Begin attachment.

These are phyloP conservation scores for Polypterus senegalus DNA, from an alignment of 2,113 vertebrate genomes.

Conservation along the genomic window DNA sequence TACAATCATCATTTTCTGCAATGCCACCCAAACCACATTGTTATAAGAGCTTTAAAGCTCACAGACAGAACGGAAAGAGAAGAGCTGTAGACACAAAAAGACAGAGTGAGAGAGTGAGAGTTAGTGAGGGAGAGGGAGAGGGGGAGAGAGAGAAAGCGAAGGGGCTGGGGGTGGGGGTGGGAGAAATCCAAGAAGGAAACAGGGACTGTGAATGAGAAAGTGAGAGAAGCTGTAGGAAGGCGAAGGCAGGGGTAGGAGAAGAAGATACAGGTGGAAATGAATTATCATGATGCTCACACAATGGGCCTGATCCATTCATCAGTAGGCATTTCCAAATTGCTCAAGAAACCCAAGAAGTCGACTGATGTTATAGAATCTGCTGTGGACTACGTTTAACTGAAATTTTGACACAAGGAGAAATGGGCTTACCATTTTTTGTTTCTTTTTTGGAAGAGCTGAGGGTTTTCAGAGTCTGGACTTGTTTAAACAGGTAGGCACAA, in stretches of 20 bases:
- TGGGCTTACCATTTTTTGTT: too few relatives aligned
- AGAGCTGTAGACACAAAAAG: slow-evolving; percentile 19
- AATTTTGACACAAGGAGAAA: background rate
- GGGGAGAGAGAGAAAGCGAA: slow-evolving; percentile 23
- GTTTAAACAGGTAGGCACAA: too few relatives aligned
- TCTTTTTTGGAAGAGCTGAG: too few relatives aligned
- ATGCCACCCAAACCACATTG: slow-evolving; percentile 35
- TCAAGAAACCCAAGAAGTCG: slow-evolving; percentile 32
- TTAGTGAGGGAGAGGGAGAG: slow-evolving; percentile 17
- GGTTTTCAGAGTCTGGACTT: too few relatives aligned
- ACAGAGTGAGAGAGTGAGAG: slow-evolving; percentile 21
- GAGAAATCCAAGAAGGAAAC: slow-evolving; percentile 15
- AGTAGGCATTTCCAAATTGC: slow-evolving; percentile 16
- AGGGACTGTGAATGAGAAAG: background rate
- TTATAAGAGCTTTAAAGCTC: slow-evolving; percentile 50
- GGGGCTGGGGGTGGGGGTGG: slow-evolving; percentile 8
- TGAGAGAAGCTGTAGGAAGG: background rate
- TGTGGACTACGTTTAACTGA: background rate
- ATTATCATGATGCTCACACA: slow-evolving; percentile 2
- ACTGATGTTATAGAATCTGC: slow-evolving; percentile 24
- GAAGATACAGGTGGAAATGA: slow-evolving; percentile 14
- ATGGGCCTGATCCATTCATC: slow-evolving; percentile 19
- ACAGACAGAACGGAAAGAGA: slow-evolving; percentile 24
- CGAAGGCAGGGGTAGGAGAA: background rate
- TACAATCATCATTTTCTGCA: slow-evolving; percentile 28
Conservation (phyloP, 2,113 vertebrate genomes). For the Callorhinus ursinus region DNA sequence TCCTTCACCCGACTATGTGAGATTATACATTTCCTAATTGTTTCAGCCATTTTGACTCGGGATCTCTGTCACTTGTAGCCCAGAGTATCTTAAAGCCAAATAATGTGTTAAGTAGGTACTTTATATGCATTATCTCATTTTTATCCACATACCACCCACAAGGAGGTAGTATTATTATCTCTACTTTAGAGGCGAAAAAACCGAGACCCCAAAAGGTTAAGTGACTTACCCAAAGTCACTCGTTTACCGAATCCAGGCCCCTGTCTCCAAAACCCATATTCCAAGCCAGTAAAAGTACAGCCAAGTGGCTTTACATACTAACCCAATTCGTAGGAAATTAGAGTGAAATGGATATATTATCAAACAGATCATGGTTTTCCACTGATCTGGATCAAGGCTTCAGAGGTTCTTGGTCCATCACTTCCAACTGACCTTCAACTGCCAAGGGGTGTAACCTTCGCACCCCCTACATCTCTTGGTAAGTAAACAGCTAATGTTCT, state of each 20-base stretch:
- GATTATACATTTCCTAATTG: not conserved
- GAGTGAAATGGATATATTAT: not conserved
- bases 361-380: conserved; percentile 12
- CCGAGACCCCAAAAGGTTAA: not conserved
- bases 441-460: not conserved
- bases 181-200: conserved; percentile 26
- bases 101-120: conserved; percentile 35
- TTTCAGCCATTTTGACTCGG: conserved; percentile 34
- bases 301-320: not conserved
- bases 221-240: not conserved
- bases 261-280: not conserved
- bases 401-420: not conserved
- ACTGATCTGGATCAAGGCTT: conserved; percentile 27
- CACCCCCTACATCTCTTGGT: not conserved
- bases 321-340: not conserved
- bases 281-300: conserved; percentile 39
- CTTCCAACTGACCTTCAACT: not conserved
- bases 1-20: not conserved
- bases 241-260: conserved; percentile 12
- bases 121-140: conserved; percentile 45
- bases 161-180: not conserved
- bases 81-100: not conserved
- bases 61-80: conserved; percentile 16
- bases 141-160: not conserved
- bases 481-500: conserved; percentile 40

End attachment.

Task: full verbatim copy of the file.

These are phyloP conservation scores for Polypterus senegalus DNA, from an alignment of 2,113 vertebrate genomes.

Conservation along the genomic window DNA sequence TACAATCATCATTTTCTGCAATGCCACCCAAACCACATTGTTATAAGAGCTTTAAAGCTCACAGACAGAACGGAAAGAGAAGAGCTGTAGACACAAAAAGACAGAGTGAGAGAGTGAGAGTTAGTGAGGGAGAGGGAGAGGGGGAGAGAGAGAAAGCGAAGGGGCTGGGGGTGGGGGTGGGAGAAATCCAAGAAGGAAACAGGGACTGTGAATGAGAAAGTGAGAGAAGCTGTAGGAAGGCGAAGGCAGGGGTAGGAGAAGAAGATACAGGTGGAAATGAATTATCATGATGCTCACACAATGGGCCTGATCCATTCATCAGTAGGCATTTCCAAATTGCTCAAGAAACCCAAGAAGTCGACTGATGTTATAGAATCTGCTGTGGACTACGTTTAACTGAAATTTTGACACAAGGAGAAATGGGCTTACCATTTTTTGTTTCTTTTTTGGAAGAGCTGAGGGTTTTCAGAGTCTGGACTTGTTTAAACAGGTAGGCACAA, in stretches of 20 bases:
- TGGGCTTACCATTTTTTGTT: too few relatives aligned
- AGAGCTGTAGACACAAAAAG: slow-evolving; percentile 19
- AATTTTGACACAAGGAGAAA: background rate
- GGGGAGAGAGAGAAAGCGAA: slow-evolving; percentile 23
- GTTTAAACAGGTAGGCACAA: too few relatives aligned
- TCTTTTTTGGAAGAGCTGAG: too few relatives aligned
- ATGCCACCCAAACCACATTG: slow-evolving; percentile 35
- TCAAGAAACCCAAGAAGTCG: slow-evolving; percentile 32
- TTAGTGAGGGAGAGGGAGAG: slow-evolving; percentile 17
- GGTTTTCAGAGTCTGGACTT: too few relatives aligned
- ACAGAGTGAGAGAGTGAGAG: slow-evolving; percentile 21
- GAGAAATCCAAGAAGGAAAC: slow-evolving; percentile 15
- AGTAGGCATTTCCAAATTGC: slow-evolving; percentile 16
- AGGGACTGTGAATGAGAAAG: background rate
- TTATAAGAGCTTTAAAGCTC: slow-evolving; percentile 50
- GGGGCTGGGGGTGGGGGTGG: slow-evolving; percentile 8
- TGAGAGAAGCTGTAGGAAGG: background rate
- TGTGGACTACGTTTAACTGA: background rate
- ATTATCATGATGCTCACACA: slow-evolving; percentile 2
- ACTGATGTTATAGAATCTGC: slow-evolving; percentile 24
- GAAGATACAGGTGGAAATGA: slow-evolving; percentile 14
- ATGGGCCTGATCCATTCATC: slow-evolving; percentile 19
- ACAGACAGAACGGAAAGAGA: slow-evolving; percentile 24
- CGAAGGCAGGGGTAGGAGAA: background rate
- TACAATCATCATTTTCTGCA: slow-evolving; percentile 28
Conservation (phyloP, 2,113 vertebrate genomes). For the Callorhinus ursinus region DNA sequence TCCTTCACCCGACTATGTGAGATTATACATTTCCTAATTGTTTCAGCCATTTTGACTCGGGATCTCTGTCACTTGTAGCCCAGAGTATCTTAAAGCCAAATAATGTGTTAAGTAGGTACTTTATATGCATTATCTCATTTTTATCCACATACCACCCACAAGGAGGTAGTATTATTATCTCTACTTTAGAGGCGAAAAAACCGAGACCCCAAAAGGTTAAGTGACTTACCCAAAGTCACTCGTTTACCGAATCCAGGCCCCTGTCTCCAAAACCCATATTCCAAGCCAGTAAAAGTACAGCCAAGTGGCTTTACATACTAACCCAATTCGTAGGAAATTAGAGTGAAATGGATATATTATCAAACAGATCATGGTTTTCCACTGATCTGGATCAAGGCTTCAGAGGTTCTTGGTCCATCACTTCCAACTGACCTTCAACTGCCAAGGGGTGTAACCTTCGCACCCCCTACATCTCTTGGTAAGTAAACAGCTAATGTTCT, state of each 20-base stretch:
- GATTATACATTTCCTAATTG: not conserved
- GAGTGAAATGGATATATTAT: not conserved
- bases 361-380: conserved; percentile 12
- CCGAGACCCCAAAAGGTTAA: not conserved
- bases 441-460: not conserved
- bases 181-200: conserved; percentile 26
- bases 101-120: conserved; percentile 35
- TTTCAGCCATTTTGACTCGG: conserved; percentile 34
- bases 301-320: not conserved
- bases 221-240: not conserved
- bases 261-280: not conserved
- bases 401-420: not conserved
- ACTGATCTGGATCAAGGCTT: conserved; percentile 27
- CACCCCCTACATCTCTTGGT: not conserved
- bases 321-340: not conserved
- bases 281-300: conserved; percentile 39
- CTTCCAACTGACCTTCAACT: not conserved
- bases 1-20: not conserved
- bases 241-260: conserved; percentile 12
- bases 121-140: conserved; percentile 45
- bases 161-180: not conserved
- bases 81-100: not conserved
- bases 61-80: conserved; percentile 16
- bases 141-160: not conserved
- bases 481-500: conserved; percentile 40